Parliamentary Secretary to Minister of Innovation, Science and Industry (Science) Will Amos during question period in the House of Commons on Parliament Hill. THE CANADIAN PRESS/ Patrick Doyle

Parliamentary Secretary to Minister of Innovation, Science and Industry (Science) Will Amos during question period in the House of Commons on Parliament Hill. THE CANADIAN PRESS/ Patrick Doyle

Canada’s naked MP speaks out: leaked photo sends message ‘anything goes’ in politics

‘It sends a terrible signal,’ Liberal representative William Amos said in an interview

The Liberal MP who inadvertently flashed his parliamentary colleagues says the fact that a screenshot of him in the nude was leaked to the media sends a troubling message about the corrosive state of politics in Canada.

“It sends a terrible signal,” William Amos said in an interview.

“It says if there’s partisan gain to be achieved, then anything goes and that’s not acceptable,” he said, adding that it also sends a terrible message to young people.

“What does that tell our children and what does it tell society about the nature of proper behaviour in a digital society?”

The MP for the Quebec riding of Pontiac said he had just returned from a jog and was changing his clothes in his office Wednesday. He did not realize the camera on his laptop was turned on and that his image was being beamed to fellow MPs tuned in to an internal parliamentary feed of virtual proceedings in the House of Commons.

No one watching the public feed saw Amos, since he was not addressing the Commons at the time.

He’d just sat down at his desk to watch the remainder of question period when he started getting text messages from colleagues advising him to turn off his camera.

Amos, the parliamentary secretary to Industry Minister Francois-Philippe Champagne, said at first he was hopeful that the embarrassing faux pas would go unremarked when no one raised it during question period.

When Bloc Quebecois MP Claude DeBellefeuille, the party whip, did raise it as a point of order after question period was over, he still hoped it might not blow up into a news story because she did not identify the MP involved.

Those hopes were shattered shortly afterward, however, as a screen grab of him standing naked by his desk was leaked and began circulating on social media.

His first thoughts were about the impact on his family.

“The conversation (about the incident) with my wife, which I’d been sort of delaying, had to happen right away,” Amos said. “And then you start thinking about your parents and your in-laws and your relatives … Your mind is racing.”

The story, and the mortifying screenshot, has since made headlines all around the world, from Malaysia to England. Amos has been the butt of jokes from popular U.S. late-night television show hosts Jimmy Fallon and Jimmy Kimmel. And his Twitter and Facebook feeds have been deluged with “an avalanche” of reaction from around the globe.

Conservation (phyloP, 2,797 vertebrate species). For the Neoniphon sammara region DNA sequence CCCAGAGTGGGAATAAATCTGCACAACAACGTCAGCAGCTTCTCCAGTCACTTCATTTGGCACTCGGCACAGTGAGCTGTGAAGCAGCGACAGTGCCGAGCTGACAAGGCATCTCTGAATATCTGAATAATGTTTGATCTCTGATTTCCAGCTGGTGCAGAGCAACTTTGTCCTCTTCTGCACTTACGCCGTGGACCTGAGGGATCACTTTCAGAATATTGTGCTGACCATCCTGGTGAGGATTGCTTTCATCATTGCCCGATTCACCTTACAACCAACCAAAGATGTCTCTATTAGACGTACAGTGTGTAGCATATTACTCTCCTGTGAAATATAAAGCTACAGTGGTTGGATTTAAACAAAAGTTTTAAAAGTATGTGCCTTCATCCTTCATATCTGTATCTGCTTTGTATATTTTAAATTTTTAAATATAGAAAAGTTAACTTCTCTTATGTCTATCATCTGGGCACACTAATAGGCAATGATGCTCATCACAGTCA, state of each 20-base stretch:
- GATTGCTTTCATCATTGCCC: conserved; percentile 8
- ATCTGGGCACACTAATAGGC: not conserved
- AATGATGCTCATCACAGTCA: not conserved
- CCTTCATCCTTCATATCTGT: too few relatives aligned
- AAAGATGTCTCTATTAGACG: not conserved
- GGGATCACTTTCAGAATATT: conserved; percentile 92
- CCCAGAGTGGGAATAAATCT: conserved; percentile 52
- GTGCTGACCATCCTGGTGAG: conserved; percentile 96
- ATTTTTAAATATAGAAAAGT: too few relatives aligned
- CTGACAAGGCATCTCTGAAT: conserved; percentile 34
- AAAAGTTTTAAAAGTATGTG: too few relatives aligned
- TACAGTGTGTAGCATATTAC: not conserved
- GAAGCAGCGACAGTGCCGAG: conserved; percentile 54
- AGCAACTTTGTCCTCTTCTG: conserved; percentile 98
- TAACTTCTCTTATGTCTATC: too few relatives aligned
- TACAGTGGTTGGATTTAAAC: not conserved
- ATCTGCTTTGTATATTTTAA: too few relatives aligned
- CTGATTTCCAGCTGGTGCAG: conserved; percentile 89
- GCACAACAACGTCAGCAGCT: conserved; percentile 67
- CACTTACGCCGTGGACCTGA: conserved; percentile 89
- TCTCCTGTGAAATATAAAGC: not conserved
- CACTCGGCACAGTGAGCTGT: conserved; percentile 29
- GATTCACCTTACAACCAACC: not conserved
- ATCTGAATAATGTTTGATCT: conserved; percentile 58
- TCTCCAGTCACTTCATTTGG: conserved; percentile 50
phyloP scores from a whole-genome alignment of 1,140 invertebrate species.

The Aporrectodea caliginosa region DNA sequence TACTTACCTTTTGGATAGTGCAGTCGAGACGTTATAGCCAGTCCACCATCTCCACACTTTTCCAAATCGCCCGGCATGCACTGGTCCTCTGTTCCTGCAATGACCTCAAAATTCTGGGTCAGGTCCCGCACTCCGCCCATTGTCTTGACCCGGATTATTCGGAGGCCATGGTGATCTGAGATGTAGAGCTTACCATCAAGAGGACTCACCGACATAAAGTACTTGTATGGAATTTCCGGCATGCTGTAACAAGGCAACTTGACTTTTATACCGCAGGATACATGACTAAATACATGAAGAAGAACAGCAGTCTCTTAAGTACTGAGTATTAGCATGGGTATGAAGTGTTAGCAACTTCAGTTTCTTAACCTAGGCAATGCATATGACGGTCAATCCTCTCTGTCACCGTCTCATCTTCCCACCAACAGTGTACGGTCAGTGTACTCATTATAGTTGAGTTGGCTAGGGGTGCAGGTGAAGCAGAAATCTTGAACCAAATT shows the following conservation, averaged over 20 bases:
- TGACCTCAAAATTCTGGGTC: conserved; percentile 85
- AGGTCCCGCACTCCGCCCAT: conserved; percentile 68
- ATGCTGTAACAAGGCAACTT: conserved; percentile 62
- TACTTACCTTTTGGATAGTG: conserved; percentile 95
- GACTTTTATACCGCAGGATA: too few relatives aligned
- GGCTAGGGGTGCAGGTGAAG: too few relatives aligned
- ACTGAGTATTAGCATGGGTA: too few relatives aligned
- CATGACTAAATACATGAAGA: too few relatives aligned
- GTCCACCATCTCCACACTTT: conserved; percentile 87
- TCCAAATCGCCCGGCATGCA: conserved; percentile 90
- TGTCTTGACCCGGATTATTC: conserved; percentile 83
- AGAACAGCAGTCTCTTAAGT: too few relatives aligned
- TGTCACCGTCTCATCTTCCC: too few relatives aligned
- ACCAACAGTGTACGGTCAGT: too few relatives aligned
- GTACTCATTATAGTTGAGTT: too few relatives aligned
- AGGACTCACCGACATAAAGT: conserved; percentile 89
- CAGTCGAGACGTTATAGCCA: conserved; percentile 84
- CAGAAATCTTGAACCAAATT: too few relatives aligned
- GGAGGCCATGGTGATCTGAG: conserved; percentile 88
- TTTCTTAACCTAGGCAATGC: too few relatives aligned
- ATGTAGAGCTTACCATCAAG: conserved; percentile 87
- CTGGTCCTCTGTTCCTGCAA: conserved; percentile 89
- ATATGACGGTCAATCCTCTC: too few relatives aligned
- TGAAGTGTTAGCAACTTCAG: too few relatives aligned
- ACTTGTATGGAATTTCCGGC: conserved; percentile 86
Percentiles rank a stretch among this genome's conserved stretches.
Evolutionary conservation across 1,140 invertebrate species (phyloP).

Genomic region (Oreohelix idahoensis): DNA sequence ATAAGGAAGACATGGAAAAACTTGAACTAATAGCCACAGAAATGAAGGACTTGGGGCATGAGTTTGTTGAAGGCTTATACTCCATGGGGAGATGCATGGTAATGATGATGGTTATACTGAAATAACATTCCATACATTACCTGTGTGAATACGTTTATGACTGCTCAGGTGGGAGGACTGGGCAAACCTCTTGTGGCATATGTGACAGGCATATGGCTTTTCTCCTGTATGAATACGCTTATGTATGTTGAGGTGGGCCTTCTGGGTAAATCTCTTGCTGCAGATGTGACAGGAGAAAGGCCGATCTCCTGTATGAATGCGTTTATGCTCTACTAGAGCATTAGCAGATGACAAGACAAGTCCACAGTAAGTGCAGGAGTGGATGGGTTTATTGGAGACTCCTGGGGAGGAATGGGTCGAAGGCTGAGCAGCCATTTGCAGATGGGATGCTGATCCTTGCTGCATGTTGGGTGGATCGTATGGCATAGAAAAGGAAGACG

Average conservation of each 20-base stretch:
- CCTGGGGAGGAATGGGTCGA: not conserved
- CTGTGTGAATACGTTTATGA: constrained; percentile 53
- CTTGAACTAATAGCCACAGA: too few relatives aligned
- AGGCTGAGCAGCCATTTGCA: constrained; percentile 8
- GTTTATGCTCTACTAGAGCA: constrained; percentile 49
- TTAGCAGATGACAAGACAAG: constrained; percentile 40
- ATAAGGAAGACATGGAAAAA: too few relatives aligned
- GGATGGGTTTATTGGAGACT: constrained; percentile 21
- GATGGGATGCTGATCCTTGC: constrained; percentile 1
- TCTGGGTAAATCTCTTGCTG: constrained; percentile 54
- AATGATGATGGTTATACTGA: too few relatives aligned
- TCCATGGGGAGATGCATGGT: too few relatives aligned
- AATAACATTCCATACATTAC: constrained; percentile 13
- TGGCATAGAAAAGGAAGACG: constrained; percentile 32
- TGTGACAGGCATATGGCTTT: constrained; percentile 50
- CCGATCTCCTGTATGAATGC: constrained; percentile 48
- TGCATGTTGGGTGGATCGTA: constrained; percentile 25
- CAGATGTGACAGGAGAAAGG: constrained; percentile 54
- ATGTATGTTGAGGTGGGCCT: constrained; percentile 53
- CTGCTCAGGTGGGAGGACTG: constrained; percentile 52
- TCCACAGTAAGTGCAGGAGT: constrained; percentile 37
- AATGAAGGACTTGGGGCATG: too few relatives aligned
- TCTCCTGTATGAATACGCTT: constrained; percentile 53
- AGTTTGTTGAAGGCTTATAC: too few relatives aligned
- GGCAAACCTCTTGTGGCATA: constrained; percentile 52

“I have relatives in England who found out via The Guardian,” he said.

“It’s corrosive, it’s destructive and it’s all because of one or multiple people’s decision that this was a good idea (to leak it),” Amos said.

Amos stressed: “I’m resolutely not casting myself in a victim posture here … I made a mistake. I’m accountable for not being aware that my camera was on … I have to integrate that into the rest of my life.”

But Amos, an environmental lawyer before first being elected in 2015, said the issue is bigger than the impact on him personally.

He argued that the leak of the screen shot violates parliamentary rules “and without those rules you have a compromised democracy,” in which fewer people will want to run for Parliament or have trust in democratic institutions.

Parliamentary rules prohibit any taking of video or photographs of parliamentary proceedings, including the non-public portions.

Government House leader Pablo Rodriguez asked Thursday that Commons Speaker Anthony Rota investigate who took the screen shot of Amos and who shared it publicly and suggested there could be serious implications.

“Taking a photo of someone who is changing clothes and in the nude and sharing it without their consent could very well be criminal,” Rodriguez said at the time.

Rota took the request under advisement.

Amos said he’s determined not to let the international humiliation distract him from his job. He attended meetings with two snowmobile groups in his riding Wednesday evening and took part in an announcement Friday about an $87-million investment in rural internet service.

But he noted that the same thing could happen to any MP, including someone struggling with mental health issues or who is more vulnerable than he is.

“It wouldn’t be fair to any parliamentarian to have their legacy, within their constituency, across Canada and internationally, for their legacy to be the naked parliamentarian. That’s grossly unfair,” he said.

“Maybe I can bear up better than others. Maybe another parliamentarian wouldn’t be able to integrate this tsunami of attention on one’s private self as well as me.”